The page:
On this day, two years ago, I uploaded my very first blog post. I can’t believe it’s been two years already. My Infernal Imagination started as a place for me to keep my writing sharp, then morphed into a book blog, and never really came back. I’ve met some amazing people, interviewed a few authors, had authors contact me. I’ve been given review copies of books, written a few collaborative blog posts, and even been to a book blogging forum in Sydney.
I want to thank all of you reading this for sticking with me. Even if you don’t read every post, I still love you guys for the support. So thanks!!!
Which brings me to Lorali. Lorali was a July review copy sent to me by Hot Key Books, and I actually did finish it during the month of July. I have just been so busy with that annoying thing called reality that I haven’t had a chance to write it up. So, here goes.
Lorali is the kind of fantasy that every fantasy writer should aspire to write. Dockrill manages to create her entire underwater world with very little info-dumping. I do tend to harp on about info-dumping, I know, but it is a pet hate of mine and a lot of fantasy has it in spades. So when Dockrill talks about the Mer (the collective term for mermaids and merman), she does it as though the reader already understands the details. I love this. Anything that we don’t really understand is explained through action, not exposition. And, for that, I thank you, Ms Dockrill.
Lorali is essentially the story of what happens when a mermaid, Lorali, surfaces, and of the boy, Rory, who finds her washed up on the beach. But the story is so much deeper, more vivid than that. There are pirates and sirens and sea monsters and almost-humans. And the sea. The sea is a character. This may have been my favourite thing about Lorali. Remember the character of Death in The Book Thief? Well, The Sea was pretty much exactly the same. The Sea was the only omniscient character and the way Dockrill executes this is excellent. She uses the idea that The Sea is the source of all water and, so, whenever we need to know what’s going on outside of our other characters’ realm of understanding, Dockrill uses The Sea. Whether The Sea is in a fish tank, a sink, a tap, a lake, or a duck pond. And this never felt contrived. Not to me. Because water really is everywhere. And so it makes sense that, if The Sea were a conscious being, that it too would be everywhere. I loved this.
The language in Lorali is just gorgeous. Every once in a while I had to stop and re-read sentences just to soak up their majesty. But this one was one of my favourites:
How has time got so lost? It’s one of those days that seems to fold itself into a tiny envelope and post itself to nowhere.
Hasn’t everyone had days like that? I know I have. Many, many times. And no one seemed to nail the feeling quite like Ms Dockrill did in that one sentence.
Not only does Dockrill demonstrate an incredible ability to turn a phrase, but she also plays with the very idea of story structure. Again, using one very small, seemingly insignificant, paragraph:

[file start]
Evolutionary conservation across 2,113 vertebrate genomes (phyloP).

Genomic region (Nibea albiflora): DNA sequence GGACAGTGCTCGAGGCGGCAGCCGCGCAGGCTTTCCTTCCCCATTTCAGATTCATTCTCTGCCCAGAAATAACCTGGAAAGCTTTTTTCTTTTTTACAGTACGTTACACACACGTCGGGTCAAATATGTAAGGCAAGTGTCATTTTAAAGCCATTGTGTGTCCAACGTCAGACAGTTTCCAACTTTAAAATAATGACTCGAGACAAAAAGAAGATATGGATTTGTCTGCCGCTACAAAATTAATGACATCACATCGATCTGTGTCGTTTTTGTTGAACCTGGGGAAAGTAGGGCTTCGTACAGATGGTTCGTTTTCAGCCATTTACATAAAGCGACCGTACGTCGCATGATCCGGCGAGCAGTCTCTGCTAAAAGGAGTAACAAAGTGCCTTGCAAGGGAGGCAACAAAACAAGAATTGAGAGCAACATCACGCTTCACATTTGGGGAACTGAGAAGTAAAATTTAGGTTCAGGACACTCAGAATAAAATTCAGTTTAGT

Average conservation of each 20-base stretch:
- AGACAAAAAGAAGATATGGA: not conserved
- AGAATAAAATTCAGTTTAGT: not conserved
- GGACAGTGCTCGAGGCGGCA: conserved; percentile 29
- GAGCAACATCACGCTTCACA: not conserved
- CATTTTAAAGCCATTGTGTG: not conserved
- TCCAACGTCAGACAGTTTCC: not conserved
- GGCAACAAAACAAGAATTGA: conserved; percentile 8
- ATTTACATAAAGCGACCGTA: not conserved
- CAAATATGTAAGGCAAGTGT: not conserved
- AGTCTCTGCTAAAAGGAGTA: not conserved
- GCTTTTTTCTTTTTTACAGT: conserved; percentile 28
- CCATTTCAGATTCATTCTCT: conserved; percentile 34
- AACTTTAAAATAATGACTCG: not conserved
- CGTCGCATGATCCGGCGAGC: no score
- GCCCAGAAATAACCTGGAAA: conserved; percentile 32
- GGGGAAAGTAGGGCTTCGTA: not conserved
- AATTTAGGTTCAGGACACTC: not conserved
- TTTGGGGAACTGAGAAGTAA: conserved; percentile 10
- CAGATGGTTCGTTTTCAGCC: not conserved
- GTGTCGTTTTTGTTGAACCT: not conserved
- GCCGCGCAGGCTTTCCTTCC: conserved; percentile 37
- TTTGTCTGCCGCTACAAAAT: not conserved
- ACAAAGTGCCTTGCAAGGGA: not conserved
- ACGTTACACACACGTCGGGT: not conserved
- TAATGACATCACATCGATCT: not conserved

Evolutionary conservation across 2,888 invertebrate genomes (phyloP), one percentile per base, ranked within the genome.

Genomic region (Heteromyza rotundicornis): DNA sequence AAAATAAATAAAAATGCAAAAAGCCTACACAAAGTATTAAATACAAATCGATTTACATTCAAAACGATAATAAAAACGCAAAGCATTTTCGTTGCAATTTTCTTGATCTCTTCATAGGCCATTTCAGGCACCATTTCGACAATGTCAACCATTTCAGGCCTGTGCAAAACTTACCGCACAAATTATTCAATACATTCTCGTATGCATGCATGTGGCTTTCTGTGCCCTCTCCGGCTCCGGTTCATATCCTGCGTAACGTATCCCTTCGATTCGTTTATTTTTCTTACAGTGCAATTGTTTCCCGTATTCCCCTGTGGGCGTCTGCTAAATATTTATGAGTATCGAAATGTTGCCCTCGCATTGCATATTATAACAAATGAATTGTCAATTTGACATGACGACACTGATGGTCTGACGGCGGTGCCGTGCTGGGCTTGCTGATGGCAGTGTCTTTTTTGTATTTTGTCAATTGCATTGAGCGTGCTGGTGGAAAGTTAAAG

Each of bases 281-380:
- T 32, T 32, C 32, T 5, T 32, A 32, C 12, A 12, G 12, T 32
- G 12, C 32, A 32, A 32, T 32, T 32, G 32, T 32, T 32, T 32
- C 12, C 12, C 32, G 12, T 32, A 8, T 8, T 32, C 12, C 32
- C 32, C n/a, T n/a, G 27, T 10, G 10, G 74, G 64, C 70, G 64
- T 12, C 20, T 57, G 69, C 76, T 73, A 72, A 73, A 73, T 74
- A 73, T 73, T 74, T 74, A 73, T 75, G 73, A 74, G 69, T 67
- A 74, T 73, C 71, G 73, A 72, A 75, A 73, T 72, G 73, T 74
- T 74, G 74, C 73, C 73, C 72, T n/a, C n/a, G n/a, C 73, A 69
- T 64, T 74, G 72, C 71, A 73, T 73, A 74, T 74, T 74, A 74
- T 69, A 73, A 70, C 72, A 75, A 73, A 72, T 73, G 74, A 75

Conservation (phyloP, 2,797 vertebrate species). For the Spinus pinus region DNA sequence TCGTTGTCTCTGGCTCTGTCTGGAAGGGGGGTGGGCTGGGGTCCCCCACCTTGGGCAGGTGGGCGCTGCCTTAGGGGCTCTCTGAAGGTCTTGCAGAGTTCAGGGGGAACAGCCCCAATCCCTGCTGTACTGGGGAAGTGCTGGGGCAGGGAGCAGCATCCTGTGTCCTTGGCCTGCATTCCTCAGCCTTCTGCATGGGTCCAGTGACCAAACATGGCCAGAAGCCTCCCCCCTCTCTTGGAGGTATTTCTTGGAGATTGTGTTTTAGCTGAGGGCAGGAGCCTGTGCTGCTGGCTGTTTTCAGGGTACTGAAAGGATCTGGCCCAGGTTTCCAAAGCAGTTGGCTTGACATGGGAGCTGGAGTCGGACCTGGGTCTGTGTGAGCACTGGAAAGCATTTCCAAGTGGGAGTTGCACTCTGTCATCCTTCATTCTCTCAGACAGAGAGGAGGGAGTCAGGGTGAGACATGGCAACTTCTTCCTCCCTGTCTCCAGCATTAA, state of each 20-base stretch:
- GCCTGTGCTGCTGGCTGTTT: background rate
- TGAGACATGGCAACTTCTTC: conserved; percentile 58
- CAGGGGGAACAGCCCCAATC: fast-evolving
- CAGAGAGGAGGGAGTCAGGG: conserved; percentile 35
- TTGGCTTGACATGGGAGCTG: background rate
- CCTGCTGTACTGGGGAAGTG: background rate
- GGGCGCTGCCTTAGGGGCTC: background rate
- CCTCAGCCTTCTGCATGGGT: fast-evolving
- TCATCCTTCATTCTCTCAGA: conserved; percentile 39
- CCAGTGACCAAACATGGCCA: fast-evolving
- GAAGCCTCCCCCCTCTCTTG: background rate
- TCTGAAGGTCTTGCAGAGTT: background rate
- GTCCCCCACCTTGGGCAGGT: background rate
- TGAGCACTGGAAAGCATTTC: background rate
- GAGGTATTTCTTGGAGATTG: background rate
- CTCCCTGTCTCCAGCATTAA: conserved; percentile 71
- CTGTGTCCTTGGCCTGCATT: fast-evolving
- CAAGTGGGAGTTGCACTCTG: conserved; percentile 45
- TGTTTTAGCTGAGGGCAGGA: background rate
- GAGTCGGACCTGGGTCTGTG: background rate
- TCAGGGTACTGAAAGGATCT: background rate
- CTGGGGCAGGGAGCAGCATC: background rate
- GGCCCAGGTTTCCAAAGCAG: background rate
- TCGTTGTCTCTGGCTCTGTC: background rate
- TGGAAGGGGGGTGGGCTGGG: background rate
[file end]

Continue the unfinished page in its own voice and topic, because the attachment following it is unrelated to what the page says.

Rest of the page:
I do apologise. I suppose, thinking about it, that information might have been interesting to you earlier on … How forgetful of me. It’s just … I’m so caught up. Aren’t you?
And in that one paragraph, Dockrill calls attention to her story structure and comments on it. This kind of stuff, the writer calling attention to the writing process, is my favourite thing. It makes me fangirl. Embarrassingly loudly.
Moving on from language, slightly, to voice. All three perspectives in this book have a distinct voice. From Lorali to Rory to The Sea, every perspective sounded different. And in a YA world where two completely different characters often sound identical because the author can’t be bothered actually giving their characters personalities (looking at you, Veronica Roth), this was amazing to me. Quality writing is something that needs to be celebrated more. Down with Twilight and 50 Shades and Divergent. Let’s make books like Lorali hit the best-seller list, hmm? Because substance and talent should be successful, rather than flimsy plot lines.
And speaking of plot lines? The end of Lorali is gut-wrenching. And I did not see it coming. So even though my heart felt like it had gone seven rounds with Rocky once I had closed the book, I loved the ending. Because who wants an ending that you can predict? Not. Me.
In case you can’t already tell, I loved Lorali. If you love mermaids, romance, beautiful writing, and well-fleshed out characters, then this is the book for you.
P.S. Just in case you guys haven’t clued in yet, the central relationship? Lorali and Rory. Now, Lorali may be spelled a little differently, but who else thinks that Dockrill may be a Gilmore Girls enthusiast?
CONGRATS ON TWO YEARS! *claps and cheers loudly* Yikes, you have accomplished so damn much these two years! Brilliant!
Speaking of brilliant stuff…this book sounds like it’s going to blow me away. I love it when authors turn inanimate objects into conscious beings – although I do feel like this is quite tricky to do in a way that won’t seem pointless – and The Sea as a character sounds gorgeous.
Brilliant review Bec!
Naww, thank you! It’s been a wonderful time! 😊
And yes! “Lorali” will blow you away. You are so right in that a lot of the turning-inanimate-objects-into-conscious-beings can be pointless, but Dockrill is amazing. She somehow makes The Sea a character but also makes the characters so vivid that I waa convinced some of them had actual POV chapters as well.
I need more Laura Dockrill on my bookshelf!
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